Chemical Filtration

 

Chemical filters are commonly used in aquaria applications, and for good reasons.  This is a good way to keep the water very pure and crystal clear.  Chemical filters are not used in all applications, as most are with biological and mechanical filters.

As with the other types of filters, the choices of devices in chemical filters are many.  The proper choice here is key, and can directly affect the short, and long term health of the specimens.  Consult with an expert, or read up on what system is appropriate for your aquarium.

There are different methods to "chemically" treat the water.   Some of these ways include: ion exchange, adsorption, chemical bonding, and molecular destruction.  There are many different media that you can use in the chemical filter, and in different applications.  Some of these chemicals include:  carbon, zeolite, peat moss, calcium hydroxide, poly adsorption pads, and other chemically treated media.  There are also many other additives, and vitamins to aid in supplementing the efficacy of the chemical filtration.

These are some of the most commonly used chemical filters on the market today. 

Canister Filter-These are available in both free-standing and hang-on units.  Water is taken from the aquarium via the water pump in the filter.  Media is used in the canister such as carbon, or zeolite.  Many times, mechanical medium, or sometimes even biological medium is incorporated into the canister to make it multi-functional.

Trickle Filter-Popular among reef hobbyists, and other serious aquarists, the trickle filter is the ultimate in combining many types of filters, including chemical.  There are many interesting designs.  Most are a separate system, whereby water is drawn from the aquarium, siphoned through the mechanical, biological, chemical, and auxiliary filters, and put back into the display tank.  Trickle filters offer great filtering diversity because of the physical size, and the fact that the filter is a separate entity from the display tank.

Power Filter-Most are available in hang-on units that simply mount to the back of the tank.  These have fairly simple designs, and few moving parts.  They are also inexpensive.

Reactor-Water is pumped through a canister-type chamber, and exposed to the chemical media.  Sometimes these reactors are run pressurized for more effective filtration.  Reactors are good for targeting specific chemicals to remove from the system water.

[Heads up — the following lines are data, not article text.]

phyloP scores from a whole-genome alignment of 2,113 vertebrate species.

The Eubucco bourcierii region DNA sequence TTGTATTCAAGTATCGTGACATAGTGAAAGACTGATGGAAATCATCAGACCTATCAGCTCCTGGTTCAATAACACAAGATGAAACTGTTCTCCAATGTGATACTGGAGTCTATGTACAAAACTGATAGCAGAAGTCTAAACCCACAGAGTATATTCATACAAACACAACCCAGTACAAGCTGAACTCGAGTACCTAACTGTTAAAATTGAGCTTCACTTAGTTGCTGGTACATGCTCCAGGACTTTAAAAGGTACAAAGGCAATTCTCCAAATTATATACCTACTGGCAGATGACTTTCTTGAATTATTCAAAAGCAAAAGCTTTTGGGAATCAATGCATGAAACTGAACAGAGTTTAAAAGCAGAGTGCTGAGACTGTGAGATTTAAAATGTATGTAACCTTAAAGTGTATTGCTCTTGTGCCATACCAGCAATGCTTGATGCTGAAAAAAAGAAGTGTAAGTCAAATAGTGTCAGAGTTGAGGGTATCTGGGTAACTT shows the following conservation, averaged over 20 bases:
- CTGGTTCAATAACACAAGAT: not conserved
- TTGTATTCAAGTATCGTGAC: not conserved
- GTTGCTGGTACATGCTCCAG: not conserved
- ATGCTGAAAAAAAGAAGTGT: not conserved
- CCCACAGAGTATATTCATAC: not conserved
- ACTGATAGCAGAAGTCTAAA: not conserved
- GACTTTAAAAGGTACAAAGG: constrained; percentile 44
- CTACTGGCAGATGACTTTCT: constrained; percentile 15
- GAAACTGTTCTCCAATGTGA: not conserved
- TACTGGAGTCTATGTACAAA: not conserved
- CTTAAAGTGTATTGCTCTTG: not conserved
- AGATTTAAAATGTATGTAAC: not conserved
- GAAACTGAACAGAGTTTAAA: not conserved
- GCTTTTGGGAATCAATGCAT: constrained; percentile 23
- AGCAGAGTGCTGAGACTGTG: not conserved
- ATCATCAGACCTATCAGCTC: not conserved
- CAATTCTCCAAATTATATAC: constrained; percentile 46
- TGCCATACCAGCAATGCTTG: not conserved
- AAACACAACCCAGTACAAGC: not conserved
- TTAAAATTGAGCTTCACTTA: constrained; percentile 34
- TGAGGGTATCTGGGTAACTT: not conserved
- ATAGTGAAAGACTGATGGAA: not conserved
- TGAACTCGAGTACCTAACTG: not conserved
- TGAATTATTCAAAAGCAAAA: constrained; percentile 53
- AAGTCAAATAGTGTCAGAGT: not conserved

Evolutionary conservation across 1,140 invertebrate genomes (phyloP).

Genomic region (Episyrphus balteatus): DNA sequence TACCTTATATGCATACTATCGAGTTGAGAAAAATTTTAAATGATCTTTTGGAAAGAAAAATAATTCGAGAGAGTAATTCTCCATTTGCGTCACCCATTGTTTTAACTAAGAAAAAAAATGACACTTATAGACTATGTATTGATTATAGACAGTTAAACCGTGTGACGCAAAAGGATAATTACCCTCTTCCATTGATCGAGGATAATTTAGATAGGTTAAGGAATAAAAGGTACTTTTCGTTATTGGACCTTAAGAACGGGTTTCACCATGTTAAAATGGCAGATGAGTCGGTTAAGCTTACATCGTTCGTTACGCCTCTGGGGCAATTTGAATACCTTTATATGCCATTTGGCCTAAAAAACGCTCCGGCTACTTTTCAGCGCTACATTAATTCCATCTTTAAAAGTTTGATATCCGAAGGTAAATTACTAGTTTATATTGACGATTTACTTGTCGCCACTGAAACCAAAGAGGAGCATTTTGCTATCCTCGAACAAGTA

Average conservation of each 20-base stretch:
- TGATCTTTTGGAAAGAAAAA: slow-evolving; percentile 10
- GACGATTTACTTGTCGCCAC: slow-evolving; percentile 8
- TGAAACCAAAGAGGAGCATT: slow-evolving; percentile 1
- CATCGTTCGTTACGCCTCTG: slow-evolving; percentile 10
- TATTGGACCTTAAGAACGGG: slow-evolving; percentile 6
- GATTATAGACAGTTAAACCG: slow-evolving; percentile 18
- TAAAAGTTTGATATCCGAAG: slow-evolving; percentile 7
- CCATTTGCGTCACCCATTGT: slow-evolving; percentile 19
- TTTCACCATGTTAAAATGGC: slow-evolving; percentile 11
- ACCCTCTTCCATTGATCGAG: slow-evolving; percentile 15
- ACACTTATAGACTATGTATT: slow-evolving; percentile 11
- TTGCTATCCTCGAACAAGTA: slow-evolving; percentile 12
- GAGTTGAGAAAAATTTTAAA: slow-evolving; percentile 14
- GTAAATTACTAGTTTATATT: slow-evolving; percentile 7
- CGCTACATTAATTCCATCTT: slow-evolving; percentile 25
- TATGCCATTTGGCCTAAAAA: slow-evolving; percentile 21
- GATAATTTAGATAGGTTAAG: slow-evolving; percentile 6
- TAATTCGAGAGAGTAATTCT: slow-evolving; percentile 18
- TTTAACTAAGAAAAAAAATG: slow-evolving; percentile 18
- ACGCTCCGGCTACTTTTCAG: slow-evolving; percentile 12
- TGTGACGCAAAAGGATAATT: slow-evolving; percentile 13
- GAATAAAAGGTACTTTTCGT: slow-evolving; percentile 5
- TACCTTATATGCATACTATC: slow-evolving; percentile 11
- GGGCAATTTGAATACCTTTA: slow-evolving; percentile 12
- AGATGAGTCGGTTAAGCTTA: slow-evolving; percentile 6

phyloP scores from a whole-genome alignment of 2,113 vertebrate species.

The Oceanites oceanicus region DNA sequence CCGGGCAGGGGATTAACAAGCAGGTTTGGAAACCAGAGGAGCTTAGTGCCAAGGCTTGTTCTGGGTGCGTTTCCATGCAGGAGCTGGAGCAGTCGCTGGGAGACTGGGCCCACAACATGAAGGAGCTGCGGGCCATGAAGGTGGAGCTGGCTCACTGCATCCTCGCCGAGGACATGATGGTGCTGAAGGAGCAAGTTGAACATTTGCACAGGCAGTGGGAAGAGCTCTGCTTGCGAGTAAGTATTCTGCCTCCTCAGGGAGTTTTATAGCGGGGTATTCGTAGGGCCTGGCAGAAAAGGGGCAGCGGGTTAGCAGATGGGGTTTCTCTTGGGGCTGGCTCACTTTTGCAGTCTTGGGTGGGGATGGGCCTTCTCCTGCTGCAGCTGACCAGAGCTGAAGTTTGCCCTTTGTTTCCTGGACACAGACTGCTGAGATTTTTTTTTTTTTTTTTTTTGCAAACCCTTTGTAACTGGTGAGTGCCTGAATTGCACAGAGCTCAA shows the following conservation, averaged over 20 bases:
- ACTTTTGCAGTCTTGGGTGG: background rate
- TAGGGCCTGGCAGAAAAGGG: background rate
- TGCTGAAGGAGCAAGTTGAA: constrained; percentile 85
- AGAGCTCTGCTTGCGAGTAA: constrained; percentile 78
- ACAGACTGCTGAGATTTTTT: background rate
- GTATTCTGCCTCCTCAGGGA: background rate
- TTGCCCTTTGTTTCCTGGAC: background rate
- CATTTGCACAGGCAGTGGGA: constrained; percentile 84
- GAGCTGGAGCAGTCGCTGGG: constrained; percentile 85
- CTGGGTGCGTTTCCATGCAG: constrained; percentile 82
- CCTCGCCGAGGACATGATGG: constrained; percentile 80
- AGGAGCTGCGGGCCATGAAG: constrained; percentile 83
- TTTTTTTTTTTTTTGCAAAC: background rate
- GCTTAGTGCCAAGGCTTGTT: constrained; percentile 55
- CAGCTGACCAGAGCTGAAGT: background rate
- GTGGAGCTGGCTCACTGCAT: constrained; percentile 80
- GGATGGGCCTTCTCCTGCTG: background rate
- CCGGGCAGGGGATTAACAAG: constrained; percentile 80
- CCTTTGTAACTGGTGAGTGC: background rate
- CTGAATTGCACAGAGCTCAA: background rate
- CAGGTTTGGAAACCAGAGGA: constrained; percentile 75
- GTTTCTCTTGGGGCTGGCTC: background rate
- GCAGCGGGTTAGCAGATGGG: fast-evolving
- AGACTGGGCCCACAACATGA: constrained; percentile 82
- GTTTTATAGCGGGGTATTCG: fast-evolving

Internal Filter-Effective, simple, and inexpensive.  These filters are small, and go into to display tank, or sump.  Many people use these in smaller aquarium applications.

Chemical Additives-Can be effectively used to remove toxic elements such as ammonia, nitrogen compounds, and heavy metals to ultimately purity the water to the desired specs.  These are available in many different types and sizes.

Foam Fractionization-Also referred to as protein foam skimming.  Used primarily in saltwater applications, but infrequently also effectively used in freshwater tanks.  Usually, these filters  are tall and columnar in shape.  The principle is to pump water and tiny air bubbles into the column.  This air/water contact time allows the toxins to bind to the tiny air bubble and form a scummy foam.  This foam contains many bad, (and sometimes good) elements from the aquarium water.  Also considered an auxiliary filtration device. Protein Skimming is an efficient form of toxin removal.


Power Filter

Most chemical filter media needs to be completely changed out on a regular basis.  Power filters have convenient pouches that are easily removed and replaced.

 

 

Many chemical filters also combine mechanical, biological, and auxiliary filtration into one unit.  Some however, like the canister filter, may only serve one purpose to target- eliminate a certain chemical.

 

 

Precaution should be used while the aquarium is under medication.  Many times the chemical filter needs to be turned off, or removed as not to absorb the medication.

 

 

Some chemical units are expensive and complex pieces of high tech equipment.  However, there are still simple alternatives, too.  The internal filter is self contained, simple in design, and inexpensive.  Most are also very easy to maintain.

 

 

Some filtration devices can be very effective at removing a broad range of toxic chemicals from the aquarium.  Protein skimmers, also called foam fractionators are one of these devices.

 


Canister Filter


Chemical Eliminator


Internal Filters

Protein Skimmer

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